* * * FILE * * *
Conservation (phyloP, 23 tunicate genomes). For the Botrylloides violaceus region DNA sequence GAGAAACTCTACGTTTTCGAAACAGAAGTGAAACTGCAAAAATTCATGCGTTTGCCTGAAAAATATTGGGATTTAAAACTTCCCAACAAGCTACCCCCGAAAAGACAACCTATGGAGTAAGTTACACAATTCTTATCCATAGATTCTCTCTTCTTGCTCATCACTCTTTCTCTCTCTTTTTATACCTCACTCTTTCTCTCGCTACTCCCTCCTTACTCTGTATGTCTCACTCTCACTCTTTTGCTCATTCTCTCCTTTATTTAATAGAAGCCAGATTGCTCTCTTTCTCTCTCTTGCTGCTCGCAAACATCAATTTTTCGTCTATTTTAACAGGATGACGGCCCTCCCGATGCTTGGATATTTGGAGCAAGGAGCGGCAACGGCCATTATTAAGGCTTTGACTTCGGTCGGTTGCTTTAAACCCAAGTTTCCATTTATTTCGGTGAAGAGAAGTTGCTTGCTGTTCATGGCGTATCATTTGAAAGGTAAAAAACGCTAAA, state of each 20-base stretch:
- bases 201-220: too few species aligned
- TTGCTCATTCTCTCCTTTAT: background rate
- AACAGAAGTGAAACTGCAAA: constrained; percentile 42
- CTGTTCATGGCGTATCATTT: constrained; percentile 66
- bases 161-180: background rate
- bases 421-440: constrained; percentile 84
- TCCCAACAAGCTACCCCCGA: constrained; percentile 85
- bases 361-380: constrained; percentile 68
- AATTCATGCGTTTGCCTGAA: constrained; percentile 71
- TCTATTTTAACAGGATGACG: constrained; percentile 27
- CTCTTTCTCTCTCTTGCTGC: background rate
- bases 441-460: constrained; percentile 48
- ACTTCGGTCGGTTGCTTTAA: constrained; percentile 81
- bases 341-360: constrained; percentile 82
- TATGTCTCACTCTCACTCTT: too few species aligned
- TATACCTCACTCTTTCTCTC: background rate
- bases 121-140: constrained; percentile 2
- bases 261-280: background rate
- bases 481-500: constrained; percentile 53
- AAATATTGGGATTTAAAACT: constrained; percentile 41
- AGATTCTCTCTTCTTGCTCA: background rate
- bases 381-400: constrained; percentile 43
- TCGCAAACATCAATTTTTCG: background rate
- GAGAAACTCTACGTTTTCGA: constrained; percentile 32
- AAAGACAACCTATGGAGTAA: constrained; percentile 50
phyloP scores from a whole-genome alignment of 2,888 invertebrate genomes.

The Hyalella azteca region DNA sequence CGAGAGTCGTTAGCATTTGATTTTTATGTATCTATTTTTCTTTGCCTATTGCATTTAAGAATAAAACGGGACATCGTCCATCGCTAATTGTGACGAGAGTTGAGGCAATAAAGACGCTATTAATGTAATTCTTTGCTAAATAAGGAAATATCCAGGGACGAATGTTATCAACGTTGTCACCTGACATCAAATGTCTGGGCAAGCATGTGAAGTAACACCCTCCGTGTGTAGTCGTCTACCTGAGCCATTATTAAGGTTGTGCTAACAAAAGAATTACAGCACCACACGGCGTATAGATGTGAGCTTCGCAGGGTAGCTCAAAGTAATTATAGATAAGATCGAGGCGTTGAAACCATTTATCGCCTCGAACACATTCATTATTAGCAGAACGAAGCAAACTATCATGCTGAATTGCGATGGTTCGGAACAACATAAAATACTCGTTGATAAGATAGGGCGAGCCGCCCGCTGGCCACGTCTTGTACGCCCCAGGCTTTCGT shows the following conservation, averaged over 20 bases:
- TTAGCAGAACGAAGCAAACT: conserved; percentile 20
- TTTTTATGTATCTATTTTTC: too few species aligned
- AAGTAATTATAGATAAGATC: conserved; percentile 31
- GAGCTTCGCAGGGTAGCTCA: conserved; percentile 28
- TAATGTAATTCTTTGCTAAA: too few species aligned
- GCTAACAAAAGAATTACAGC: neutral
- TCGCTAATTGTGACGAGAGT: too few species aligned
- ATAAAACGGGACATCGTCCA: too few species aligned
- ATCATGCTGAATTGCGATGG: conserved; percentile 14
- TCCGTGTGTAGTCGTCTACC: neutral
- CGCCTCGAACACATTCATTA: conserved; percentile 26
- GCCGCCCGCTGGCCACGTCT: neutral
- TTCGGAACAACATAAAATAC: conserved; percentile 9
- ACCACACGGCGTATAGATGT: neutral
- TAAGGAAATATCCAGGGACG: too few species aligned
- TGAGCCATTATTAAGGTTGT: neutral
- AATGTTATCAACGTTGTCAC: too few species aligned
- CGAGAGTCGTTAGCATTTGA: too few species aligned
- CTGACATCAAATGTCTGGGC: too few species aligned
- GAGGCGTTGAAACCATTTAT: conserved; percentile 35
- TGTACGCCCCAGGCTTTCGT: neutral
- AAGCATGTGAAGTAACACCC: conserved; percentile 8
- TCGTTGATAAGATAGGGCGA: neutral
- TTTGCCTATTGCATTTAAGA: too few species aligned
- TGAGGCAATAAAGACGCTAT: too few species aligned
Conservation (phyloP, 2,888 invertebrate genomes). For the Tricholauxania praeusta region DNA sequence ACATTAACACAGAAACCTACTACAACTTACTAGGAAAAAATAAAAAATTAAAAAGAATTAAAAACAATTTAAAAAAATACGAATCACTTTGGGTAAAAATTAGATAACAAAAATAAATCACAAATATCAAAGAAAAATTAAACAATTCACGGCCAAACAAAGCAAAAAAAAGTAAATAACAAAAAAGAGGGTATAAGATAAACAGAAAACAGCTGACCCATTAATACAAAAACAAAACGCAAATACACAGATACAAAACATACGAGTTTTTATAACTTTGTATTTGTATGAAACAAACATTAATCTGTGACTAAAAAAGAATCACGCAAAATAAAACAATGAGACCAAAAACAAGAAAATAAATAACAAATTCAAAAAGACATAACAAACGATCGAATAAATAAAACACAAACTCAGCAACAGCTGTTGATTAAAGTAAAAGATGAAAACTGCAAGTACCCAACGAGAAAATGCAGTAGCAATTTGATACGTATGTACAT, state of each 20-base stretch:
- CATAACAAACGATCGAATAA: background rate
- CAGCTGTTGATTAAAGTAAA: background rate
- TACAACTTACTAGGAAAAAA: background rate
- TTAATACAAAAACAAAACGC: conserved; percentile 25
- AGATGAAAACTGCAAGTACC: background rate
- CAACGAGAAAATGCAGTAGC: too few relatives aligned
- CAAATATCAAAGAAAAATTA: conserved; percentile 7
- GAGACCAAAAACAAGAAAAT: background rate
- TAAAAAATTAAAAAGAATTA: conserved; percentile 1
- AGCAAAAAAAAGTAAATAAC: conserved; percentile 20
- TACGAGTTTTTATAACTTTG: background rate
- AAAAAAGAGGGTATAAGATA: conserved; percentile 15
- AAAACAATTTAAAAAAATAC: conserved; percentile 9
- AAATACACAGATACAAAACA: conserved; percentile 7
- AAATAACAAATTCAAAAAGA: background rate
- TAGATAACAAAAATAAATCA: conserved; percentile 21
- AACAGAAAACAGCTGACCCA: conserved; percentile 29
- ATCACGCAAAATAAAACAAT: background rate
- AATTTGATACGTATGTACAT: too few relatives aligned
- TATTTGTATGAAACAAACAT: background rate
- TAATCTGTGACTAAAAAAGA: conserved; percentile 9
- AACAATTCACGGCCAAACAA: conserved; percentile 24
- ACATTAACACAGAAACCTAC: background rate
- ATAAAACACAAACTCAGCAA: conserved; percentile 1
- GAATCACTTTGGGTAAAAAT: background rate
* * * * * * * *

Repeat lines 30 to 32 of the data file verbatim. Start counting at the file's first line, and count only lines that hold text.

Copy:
- TTTTTATGTATCTATTTTTC: too few species aligned
- AAGTAATTATAGATAAGATC: conserved; percentile 31
- GAGCTTCGCAGGGTAGCTCA: conserved; percentile 28